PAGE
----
September 12th, 2014 by PetMed Staff
Leptospirosis … the name even sounds ominous, doesn’t it? And ominous it is; Leptospirosis is a virulent bacterial infection in that it has the potential of causing life-threatening kidney and liver damage. Leptospirosis, or sometimes commonly called field fever, is a serious infection caused by contact with a form of the more than 250 bacteria strains that comprise the genus Leptospira.
While it may sound exotic, Leptospirosis is actually becoming more common in the United States and is being considered with greater seriousness as it. Like rabies,Leptospirosis is a zoonotic disease, meaning it can be transmitted between animals and humans.
Leptospirosis is most frequently contracted by pets through soil and water which has been contaminated by the urine of infected animals. Read the rest of this entry »
September 9th, 2014 by PetMed Staff
The flea is the arch-nemesis of many a pet-owner, and nothing is so helpful as to understand you enemy to the fullest extent. Despite the problems they cause and the chaos that they can bring to a household, fleas are really pretty amazing creatures. Get to know more about this pet-owner pest.
The Common Flea
The flea we all know and love is properly called Ctenocephalides felis. That’s right, the cat flea. Despite the name, dogs and cats (and many other mammals) are both hosts for this parasite. Fleas have been around for a long time, and flea fossils date all the way back to the Lower Cretaceous period.
Fleas are small, only about 1-2 mm in length. They are usually a reddish brown color and are narrow, making it difficult to find them.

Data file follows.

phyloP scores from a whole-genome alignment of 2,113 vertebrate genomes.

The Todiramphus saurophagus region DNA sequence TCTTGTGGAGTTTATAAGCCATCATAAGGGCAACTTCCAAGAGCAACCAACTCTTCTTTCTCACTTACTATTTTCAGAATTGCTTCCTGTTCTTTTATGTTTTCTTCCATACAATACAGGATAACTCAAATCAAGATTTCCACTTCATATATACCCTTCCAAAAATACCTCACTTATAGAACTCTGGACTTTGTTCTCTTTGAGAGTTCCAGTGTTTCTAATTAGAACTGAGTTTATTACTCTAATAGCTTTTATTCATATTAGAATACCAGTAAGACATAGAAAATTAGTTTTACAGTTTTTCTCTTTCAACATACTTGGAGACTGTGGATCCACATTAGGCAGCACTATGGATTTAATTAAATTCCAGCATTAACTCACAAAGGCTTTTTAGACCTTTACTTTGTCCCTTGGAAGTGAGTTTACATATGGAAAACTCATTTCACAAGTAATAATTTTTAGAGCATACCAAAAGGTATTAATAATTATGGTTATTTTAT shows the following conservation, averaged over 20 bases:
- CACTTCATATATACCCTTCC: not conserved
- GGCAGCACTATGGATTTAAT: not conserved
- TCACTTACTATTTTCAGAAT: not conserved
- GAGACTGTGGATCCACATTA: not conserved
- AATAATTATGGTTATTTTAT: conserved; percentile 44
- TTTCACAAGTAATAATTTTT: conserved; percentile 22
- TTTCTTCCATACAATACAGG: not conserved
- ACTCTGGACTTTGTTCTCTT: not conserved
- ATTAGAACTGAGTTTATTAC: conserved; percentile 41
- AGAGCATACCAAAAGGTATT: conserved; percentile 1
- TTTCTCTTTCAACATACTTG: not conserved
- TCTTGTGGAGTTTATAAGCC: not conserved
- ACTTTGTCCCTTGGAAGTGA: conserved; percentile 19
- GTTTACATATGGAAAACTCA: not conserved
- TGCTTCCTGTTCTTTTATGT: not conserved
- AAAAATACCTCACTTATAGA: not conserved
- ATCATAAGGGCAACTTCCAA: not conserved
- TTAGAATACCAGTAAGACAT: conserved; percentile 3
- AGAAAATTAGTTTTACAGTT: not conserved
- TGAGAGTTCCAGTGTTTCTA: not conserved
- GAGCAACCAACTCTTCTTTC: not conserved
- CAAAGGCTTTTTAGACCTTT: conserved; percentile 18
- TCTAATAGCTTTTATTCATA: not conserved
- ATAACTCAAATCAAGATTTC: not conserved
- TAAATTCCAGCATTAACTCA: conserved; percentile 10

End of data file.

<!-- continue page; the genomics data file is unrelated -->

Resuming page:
Fleas can make our pets itchy and uncomfortable, and some pets have an actual allergy to flea saliva. Besides causing itching, fleas can carry diseases including Bartonella and parasites like tapeworms. Severe flea infestations can also result in enough blood loss to cause anemia.
People can also suffer from flea-related diseases, which makes even a flea or two in your environment a problem. And, with one flea laying up to 2,000 eggs in her lifetime, an infestation can get out of control very quickly. Read the rest of this entry »
September 5th, 2014 by PetMed Staff
Fleas, ticks, and heartworm-carrying mosquitoes are year-round threats to your pet in Tennessee. The diseases these parasites carry can cause your pet serious discomfort and illness, and even prove to be fatal.
As a pet owner, it is your responsibility to help keep your pet healthy and parasite-free throughout his or her lifetime. The single best way to accomplish this is by providing your pet with monthly parasite preventatives, year-round.
In Tennessee, especially, regular preventatives are crucial for pets, due to the warmer weather that persists throughout the year. Fleas, ticks, and even mosquitoes can rear their heads all year long if the weather is right, making continuous coverage a must. Be proactive with your pet’s health by starting a parasite preventative treatment plan that will help protect your pet against illnesses like heartworm disease and Lyme disease. Read the rest of this entry »